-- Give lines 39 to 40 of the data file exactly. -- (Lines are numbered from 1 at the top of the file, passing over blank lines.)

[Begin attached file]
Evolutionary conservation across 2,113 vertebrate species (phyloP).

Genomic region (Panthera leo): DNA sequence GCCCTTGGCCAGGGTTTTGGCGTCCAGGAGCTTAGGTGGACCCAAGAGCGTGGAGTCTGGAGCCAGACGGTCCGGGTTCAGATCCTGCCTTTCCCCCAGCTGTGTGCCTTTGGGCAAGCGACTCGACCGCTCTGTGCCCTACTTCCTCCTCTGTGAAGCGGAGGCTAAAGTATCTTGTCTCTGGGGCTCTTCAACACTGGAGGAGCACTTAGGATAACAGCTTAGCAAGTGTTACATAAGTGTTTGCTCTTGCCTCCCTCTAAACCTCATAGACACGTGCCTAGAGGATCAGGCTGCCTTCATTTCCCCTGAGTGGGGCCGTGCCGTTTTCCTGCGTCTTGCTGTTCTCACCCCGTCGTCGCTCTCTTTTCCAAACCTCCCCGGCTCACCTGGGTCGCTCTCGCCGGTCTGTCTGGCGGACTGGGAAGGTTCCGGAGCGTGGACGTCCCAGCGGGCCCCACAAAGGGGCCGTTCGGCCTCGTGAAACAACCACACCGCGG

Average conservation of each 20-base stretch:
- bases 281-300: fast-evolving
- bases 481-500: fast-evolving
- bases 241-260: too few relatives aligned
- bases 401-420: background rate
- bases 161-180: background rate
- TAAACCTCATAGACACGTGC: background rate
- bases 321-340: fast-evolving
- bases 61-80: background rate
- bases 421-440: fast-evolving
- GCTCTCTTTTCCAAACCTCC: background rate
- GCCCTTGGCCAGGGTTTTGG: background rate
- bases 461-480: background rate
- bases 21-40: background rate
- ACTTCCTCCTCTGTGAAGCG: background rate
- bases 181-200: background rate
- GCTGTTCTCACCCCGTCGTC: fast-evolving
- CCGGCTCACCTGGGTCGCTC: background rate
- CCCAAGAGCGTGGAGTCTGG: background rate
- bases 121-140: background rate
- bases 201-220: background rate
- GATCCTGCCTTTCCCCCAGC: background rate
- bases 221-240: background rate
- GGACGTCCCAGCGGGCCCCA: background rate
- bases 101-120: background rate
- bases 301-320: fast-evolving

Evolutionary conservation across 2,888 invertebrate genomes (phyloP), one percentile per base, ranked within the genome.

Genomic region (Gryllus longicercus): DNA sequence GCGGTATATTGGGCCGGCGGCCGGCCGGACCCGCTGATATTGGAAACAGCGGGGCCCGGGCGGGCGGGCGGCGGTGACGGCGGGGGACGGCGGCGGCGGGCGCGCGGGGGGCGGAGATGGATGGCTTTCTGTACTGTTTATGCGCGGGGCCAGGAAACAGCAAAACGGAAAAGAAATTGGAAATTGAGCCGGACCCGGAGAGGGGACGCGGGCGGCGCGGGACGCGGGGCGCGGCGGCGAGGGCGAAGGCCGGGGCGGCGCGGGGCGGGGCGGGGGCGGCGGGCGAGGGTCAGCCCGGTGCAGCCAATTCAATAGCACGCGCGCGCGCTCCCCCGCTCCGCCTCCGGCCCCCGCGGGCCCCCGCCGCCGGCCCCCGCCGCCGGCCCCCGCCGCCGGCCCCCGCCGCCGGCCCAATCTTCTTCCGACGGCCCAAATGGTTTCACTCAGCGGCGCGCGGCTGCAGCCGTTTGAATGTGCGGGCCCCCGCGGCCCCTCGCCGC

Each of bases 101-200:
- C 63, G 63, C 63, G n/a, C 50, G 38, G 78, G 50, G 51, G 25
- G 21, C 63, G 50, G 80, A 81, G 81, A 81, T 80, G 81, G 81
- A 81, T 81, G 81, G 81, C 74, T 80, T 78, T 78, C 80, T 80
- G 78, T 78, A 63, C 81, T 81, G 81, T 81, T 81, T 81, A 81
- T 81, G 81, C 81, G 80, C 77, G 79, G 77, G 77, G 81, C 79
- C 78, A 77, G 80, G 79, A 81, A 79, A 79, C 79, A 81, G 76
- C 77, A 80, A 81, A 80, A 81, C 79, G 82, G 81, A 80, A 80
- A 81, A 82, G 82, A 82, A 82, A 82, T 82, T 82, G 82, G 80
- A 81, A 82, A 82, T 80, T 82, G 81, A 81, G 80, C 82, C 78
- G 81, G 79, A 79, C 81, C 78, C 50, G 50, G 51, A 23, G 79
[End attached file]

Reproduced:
- A 81, A 82, G 82, A 82, A 82, A 82, T 82, T 82, G 82, G 80
- A 81, A 82, A 82, T 80, T 82, G 81, A 81, G 80, C 82, C 78